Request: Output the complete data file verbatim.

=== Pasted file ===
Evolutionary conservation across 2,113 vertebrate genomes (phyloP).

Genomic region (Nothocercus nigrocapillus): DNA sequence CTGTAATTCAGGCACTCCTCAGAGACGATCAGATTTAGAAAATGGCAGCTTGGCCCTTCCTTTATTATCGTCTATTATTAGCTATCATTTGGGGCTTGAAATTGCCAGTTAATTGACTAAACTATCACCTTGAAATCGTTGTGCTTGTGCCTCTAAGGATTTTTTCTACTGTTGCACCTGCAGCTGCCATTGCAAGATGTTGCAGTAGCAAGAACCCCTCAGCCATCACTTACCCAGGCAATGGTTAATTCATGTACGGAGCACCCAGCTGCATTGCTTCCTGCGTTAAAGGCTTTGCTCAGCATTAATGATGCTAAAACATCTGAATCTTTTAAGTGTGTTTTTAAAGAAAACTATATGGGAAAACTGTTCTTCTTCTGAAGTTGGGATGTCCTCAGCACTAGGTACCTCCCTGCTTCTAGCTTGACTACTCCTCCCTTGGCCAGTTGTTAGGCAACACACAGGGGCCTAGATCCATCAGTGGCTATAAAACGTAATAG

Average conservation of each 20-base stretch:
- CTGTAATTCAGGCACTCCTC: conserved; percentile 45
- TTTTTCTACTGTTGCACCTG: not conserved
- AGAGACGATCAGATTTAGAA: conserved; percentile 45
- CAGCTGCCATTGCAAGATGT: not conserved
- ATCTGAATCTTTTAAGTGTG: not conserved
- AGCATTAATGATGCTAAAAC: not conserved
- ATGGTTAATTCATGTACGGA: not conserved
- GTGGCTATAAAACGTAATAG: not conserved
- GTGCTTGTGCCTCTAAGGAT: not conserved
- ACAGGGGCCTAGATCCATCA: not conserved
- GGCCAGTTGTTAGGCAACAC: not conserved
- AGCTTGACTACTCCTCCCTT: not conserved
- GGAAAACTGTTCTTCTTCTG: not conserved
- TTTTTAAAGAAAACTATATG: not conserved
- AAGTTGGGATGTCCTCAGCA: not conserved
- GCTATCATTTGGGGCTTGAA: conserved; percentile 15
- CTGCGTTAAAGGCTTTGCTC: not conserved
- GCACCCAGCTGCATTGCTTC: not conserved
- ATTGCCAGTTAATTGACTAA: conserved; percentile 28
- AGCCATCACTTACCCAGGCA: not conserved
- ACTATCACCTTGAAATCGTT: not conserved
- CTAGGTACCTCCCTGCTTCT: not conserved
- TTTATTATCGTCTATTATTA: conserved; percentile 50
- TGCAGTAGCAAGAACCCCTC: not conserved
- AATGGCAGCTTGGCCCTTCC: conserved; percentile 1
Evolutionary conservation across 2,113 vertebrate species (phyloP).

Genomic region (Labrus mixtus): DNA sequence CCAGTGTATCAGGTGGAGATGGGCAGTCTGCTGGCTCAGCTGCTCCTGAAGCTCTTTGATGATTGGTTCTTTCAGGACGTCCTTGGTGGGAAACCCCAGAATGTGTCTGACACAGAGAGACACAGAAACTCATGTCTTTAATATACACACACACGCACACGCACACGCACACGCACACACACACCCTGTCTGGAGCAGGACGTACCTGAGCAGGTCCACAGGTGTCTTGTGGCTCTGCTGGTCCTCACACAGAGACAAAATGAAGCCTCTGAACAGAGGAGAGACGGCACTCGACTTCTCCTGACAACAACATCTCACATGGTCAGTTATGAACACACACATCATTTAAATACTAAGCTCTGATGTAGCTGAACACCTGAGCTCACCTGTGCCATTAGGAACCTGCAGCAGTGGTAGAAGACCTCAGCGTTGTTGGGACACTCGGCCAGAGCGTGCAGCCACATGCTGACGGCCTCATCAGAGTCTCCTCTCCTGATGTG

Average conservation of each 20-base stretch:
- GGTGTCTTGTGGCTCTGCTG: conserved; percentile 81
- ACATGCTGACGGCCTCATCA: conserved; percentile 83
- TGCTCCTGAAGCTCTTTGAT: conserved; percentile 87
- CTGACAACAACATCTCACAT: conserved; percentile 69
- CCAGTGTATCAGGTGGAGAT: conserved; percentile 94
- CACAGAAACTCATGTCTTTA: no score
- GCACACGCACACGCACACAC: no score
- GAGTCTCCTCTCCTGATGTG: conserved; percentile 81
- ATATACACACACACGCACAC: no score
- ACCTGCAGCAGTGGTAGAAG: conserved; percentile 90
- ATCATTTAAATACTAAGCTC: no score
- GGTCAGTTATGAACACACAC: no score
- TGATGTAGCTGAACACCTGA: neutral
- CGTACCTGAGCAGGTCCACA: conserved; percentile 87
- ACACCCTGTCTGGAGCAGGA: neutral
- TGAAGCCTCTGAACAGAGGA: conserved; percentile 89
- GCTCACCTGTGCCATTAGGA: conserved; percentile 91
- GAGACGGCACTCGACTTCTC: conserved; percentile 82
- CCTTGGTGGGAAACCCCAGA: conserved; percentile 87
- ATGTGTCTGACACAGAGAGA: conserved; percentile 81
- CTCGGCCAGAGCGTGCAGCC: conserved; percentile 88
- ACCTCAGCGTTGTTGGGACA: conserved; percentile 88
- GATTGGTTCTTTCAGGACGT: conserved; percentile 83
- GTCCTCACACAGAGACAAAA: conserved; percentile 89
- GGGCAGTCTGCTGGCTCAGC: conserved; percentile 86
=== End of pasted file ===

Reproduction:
Evolutionary conservation across 2,113 vertebrate genomes (phyloP).

Genomic region (Nothocercus nigrocapillus): DNA sequence CTGTAATTCAGGCACTCCTCAGAGACGATCAGATTTAGAAAATGGCAGCTTGGCCCTTCCTTTATTATCGTCTATTATTAGCTATCATTTGGGGCTTGAAATTGCCAGTTAATTGACTAAACTATCACCTTGAAATCGTTGTGCTTGTGCCTCTAAGGATTTTTTCTACTGTTGCACCTGCAGCTGCCATTGCAAGATGTTGCAGTAGCAAGAACCCCTCAGCCATCACTTACCCAGGCAATGGTTAATTCATGTACGGAGCACCCAGCTGCATTGCTTCCTGCGTTAAAGGCTTTGCTCAGCATTAATGATGCTAAAACATCTGAATCTTTTAAGTGTGTTTTTAAAGAAAACTATATGGGAAAACTGTTCTTCTTCTGAAGTTGGGATGTCCTCAGCACTAGGTACCTCCCTGCTTCTAGCTTGACTACTCCTCCCTTGGCCAGTTGTTAGGCAACACACAGGGGCCTAGATCCATCAGTGGCTATAAAACGTAATAG

Average conservation of each 20-base stretch:
- CTGTAATTCAGGCACTCCTC: conserved; percentile 45
- TTTTTCTACTGTTGCACCTG: not conserved
- AGAGACGATCAGATTTAGAA: conserved; percentile 45
- CAGCTGCCATTGCAAGATGT: not conserved
- ATCTGAATCTTTTAAGTGTG: not conserved
- AGCATTAATGATGCTAAAAC: not conserved
- ATGGTTAATTCATGTACGGA: not conserved
- GTGGCTATAAAACGTAATAG: not conserved
- GTGCTTGTGCCTCTAAGGAT: not conserved
- ACAGGGGCCTAGATCCATCA: not conserved
- GGCCAGTTGTTAGGCAACAC: not conserved
- AGCTTGACTACTCCTCCCTT: not conserved
- GGAAAACTGTTCTTCTTCTG: not conserved
- TTTTTAAAGAAAACTATATG: not conserved
- AAGTTGGGATGTCCTCAGCA: not conserved
- GCTATCATTTGGGGCTTGAA: conserved; percentile 15
- CTGCGTTAAAGGCTTTGCTC: not conserved
- GCACCCAGCTGCATTGCTTC: not conserved
- ATTGCCAGTTAATTGACTAA: conserved; percentile 28
- AGCCATCACTTACCCAGGCA: not conserved
- ACTATCACCTTGAAATCGTT: not conserved
- CTAGGTACCTCCCTGCTTCT: not conserved
- TTTATTATCGTCTATTATTA: conserved; percentile 50
- TGCAGTAGCAAGAACCCCTC: not conserved
- AATGGCAGCTTGGCCCTTCC: conserved; percentile 1
Evolutionary conservation across 2,113 vertebrate species (phyloP).

Genomic region (Labrus mixtus): DNA sequence CCAGTGTATCAGGTGGAGATGGGCAGTCTGCTGGCTCAGCTGCTCCTGAAGCTCTTTGATGATTGGTTCTTTCAGGACGTCCTTGGTGGGAAACCCCAGAATGTGTCTGACACAGAGAGACACAGAAACTCATGTCTTTAATATACACACACACGCACACGCACACGCACACGCACACACACACCCTGTCTGGAGCAGGACGTACCTGAGCAGGTCCACAGGTGTCTTGTGGCTCTGCTGGTCCTCACACAGAGACAAAATGAAGCCTCTGAACAGAGGAGAGACGGCACTCGACTTCTCCTGACAACAACATCTCACATGGTCAGTTATGAACACACACATCATTTAAATACTAAGCTCTGATGTAGCTGAACACCTGAGCTCACCTGTGCCATTAGGAACCTGCAGCAGTGGTAGAAGACCTCAGCGTTGTTGGGACACTCGGCCAGAGCGTGCAGCCACATGCTGACGGCCTCATCAGAGTCTCCTCTCCTGATGTG

Average conservation of each 20-base stretch:
- GGTGTCTTGTGGCTCTGCTG: conserved; percentile 81
- ACATGCTGACGGCCTCATCA: conserved; percentile 83
- TGCTCCTGAAGCTCTTTGAT: conserved; percentile 87
- CTGACAACAACATCTCACAT: conserved; percentile 69
- CCAGTGTATCAGGTGGAGAT: conserved; percentile 94
- CACAGAAACTCATGTCTTTA: no score
- GCACACGCACACGCACACAC: no score
- GAGTCTCCTCTCCTGATGTG: conserved; percentile 81
- ATATACACACACACGCACAC: no score
- ACCTGCAGCAGTGGTAGAAG: conserved; percentile 90
- ATCATTTAAATACTAAGCTC: no score
- GGTCAGTTATGAACACACAC: no score
- TGATGTAGCTGAACACCTGA: neutral
- CGTACCTGAGCAGGTCCACA: conserved; percentile 87
- ACACCCTGTCTGGAGCAGGA: neutral
- TGAAGCCTCTGAACAGAGGA: conserved; percentile 89
- GCTCACCTGTGCCATTAGGA: conserved; percentile 91
- GAGACGGCACTCGACTTCTC: conserved; percentile 82
- CCTTGGTGGGAAACCCCAGA: conserved; percentile 87
- ATGTGTCTGACACAGAGAGA: conserved; percentile 81
- CTCGGCCAGAGCGTGCAGCC: conserved; percentile 88
- ACCTCAGCGTTGTTGGGACA: conserved; percentile 88
- GATTGGTTCTTTCAGGACGT: conserved; percentile 83
- GTCCTCACACAGAGACAAAA: conserved; percentile 89
- GGGCAGTCTGCTGGCTCAGC: conserved; percentile 86